Scramble for COVID-19 test
There are concerns of global shortage of testing capacities, Personal Protective Equipment (PPE) and ventilators, which threatens the chances of the patients to survive and nations to stop the spread of the virus.
The situation has created panic, as most people want to get tested as soon as possible. But the Nigeria Centre for Disease Control (NCDC) has said that only those with symptoms and have come in contact with confirmed cases can be tested.
However, The Guardian investigation revealed that the current setup does not allow for testing of enough people because it is based on molecular technique which is difficult to scale up.
Critics say this explains why only very few people have been screened and that the country needs a reliable rapid test kit to deployed immediately that will help decentralise testing in Nigeria. They say testing centres are needed in every state of the federation.
But the Federal Ministry of Health (FMoH) and NCDC said they couldn’t validate the results of the rapid test kits.
Meanwhile, Taiwan’s containment of COVID-19 outbreak has demonstrated importance of rapid response, including fast access to clinical laboratory tests.
According to a study published in the Journal of American Medical Association (JAMA), by taking early measures to combat the spread, Taiwan had a medical laboratory test for COVID-19 available as early as January 24, and was able to focus medical laboratory testing on the most at-risk individuals
It believed that Taiwan’s rapid response to the pandemic could provide a critical model for other countries to follow.
Until now, the World Health Organisation (WHO) and several studies have recommended several measures that can be put in place everywhere: the preparation and expansion of health services; widespread testing and tracing; social distancing and personal quarantine measures; and clear messaging.
However, the Director General of the WHO, Dr. Tedros Adhanom Ghebreyesus, had on Saturday warned: “When health workers are at risk, we are all at risk.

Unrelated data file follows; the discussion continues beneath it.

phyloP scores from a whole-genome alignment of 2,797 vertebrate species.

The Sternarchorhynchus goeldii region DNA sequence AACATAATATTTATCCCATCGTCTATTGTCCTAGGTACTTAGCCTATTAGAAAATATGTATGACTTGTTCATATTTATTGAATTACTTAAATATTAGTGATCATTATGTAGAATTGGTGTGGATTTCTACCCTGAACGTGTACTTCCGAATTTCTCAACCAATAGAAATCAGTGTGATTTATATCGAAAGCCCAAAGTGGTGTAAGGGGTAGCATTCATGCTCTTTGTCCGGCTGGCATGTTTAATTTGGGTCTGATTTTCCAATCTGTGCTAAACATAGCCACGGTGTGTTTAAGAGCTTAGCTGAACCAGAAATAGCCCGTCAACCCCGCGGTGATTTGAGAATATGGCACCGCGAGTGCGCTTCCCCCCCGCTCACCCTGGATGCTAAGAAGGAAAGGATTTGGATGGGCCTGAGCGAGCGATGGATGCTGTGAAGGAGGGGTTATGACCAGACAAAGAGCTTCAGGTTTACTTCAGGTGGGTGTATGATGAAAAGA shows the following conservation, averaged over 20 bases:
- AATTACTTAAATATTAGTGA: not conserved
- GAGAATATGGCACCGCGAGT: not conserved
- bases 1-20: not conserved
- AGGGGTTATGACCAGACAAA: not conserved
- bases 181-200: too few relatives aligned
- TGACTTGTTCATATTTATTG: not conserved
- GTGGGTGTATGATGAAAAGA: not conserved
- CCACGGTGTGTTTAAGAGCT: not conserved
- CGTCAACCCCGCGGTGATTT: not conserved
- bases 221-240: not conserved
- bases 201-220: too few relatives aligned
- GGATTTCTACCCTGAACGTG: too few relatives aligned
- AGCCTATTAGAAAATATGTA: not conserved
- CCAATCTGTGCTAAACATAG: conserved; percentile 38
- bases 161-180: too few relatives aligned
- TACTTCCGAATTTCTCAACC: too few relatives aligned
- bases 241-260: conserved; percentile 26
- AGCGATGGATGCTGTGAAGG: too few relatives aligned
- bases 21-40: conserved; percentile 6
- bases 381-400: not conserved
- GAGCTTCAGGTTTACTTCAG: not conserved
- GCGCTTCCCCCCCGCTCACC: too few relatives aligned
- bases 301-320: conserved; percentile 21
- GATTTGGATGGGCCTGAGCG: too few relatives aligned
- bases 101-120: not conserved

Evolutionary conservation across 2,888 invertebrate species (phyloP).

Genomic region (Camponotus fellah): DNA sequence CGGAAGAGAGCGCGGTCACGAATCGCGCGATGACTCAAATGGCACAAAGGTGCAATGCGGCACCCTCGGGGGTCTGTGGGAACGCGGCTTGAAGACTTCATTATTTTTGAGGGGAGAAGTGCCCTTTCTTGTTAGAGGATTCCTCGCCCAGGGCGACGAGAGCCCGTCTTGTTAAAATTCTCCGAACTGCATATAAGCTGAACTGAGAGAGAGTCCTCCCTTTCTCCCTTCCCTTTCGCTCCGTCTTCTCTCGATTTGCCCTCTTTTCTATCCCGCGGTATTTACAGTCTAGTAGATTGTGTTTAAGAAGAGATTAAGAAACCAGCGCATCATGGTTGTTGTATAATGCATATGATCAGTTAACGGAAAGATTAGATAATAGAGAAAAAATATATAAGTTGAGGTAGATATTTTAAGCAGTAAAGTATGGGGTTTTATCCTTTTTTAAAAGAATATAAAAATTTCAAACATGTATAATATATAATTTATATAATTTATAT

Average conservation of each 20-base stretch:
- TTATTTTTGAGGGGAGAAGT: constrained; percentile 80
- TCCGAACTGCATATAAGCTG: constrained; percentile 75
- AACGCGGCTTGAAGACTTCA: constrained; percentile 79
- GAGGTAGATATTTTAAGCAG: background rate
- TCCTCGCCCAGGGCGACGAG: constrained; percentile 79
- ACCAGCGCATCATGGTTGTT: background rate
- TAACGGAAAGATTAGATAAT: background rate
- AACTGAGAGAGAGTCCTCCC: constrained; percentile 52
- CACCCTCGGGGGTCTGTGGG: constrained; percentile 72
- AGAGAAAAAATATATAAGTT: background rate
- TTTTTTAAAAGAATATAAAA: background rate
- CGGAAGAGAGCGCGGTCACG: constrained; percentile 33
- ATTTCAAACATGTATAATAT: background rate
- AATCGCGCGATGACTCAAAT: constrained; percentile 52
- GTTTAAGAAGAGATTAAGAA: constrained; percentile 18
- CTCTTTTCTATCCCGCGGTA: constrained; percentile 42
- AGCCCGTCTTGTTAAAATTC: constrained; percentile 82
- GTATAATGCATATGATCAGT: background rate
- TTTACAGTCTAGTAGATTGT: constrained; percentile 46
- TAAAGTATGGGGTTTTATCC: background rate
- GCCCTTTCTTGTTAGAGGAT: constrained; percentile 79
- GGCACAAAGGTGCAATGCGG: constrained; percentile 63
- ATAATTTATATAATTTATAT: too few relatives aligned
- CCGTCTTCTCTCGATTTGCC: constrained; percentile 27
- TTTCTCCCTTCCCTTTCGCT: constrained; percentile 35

“Health workers in low- and middle-income countries deserve the same protection as those in the wealthiest countries.
“To support our call on all countries to conduct aggressive case-finding and testing, we’re also working urgently to massively increase the production and capacity for testing around the world….
“… The chronic global shortage of personal protective equipment is now one of the most urgent threats to our collective ability to save lives.
“WHO has shipped almost two million individual items of protective gear to 74 countries that need it most, and we’re preparing to send a similar amount to a further 60 countries.
“But much more is needed.
“This problem can only be solved with international cooperation and international solidarity.”
Director General and Chief Executive Officer of NCDC, Dr. Chikwe Ihekweazu, told The Guardian that most Nigerians are besieging the centre asking to get tested.
He, however, said the country does not have the capacity to test everybody now but is only testing those with symptoms.
The epidemiologist, however, cautioned against the use of rapid test kits saying that they have not been validated.
Contrary to reports, Ihekweazu, told The Guardian yesterday that, for now, the country has enough face masks and PPEs but not ventilators.
A ventilator is a machine that provides mechanical ventilation by moving breathable air into and out of the lungs, to deliver breaths to a patient who is physically unable to breathe, or breathing insufficiently.
For some patients who will become critically ill after contracting COVID-19 in the coming weeks and months, a ventilator could be the difference between life and death.
Ihekweazu said although the numbers of cases are rising, most infections are mild and only few patients are with severe symptoms.
The signs and symptoms include common cold and respiratory symptoms, such as dry cough, fever, shortness of breath, and breathing difficulties. In more severe cases, infection can cause pneumonia, severe acute respiratory syndrome, kidney failure, and death.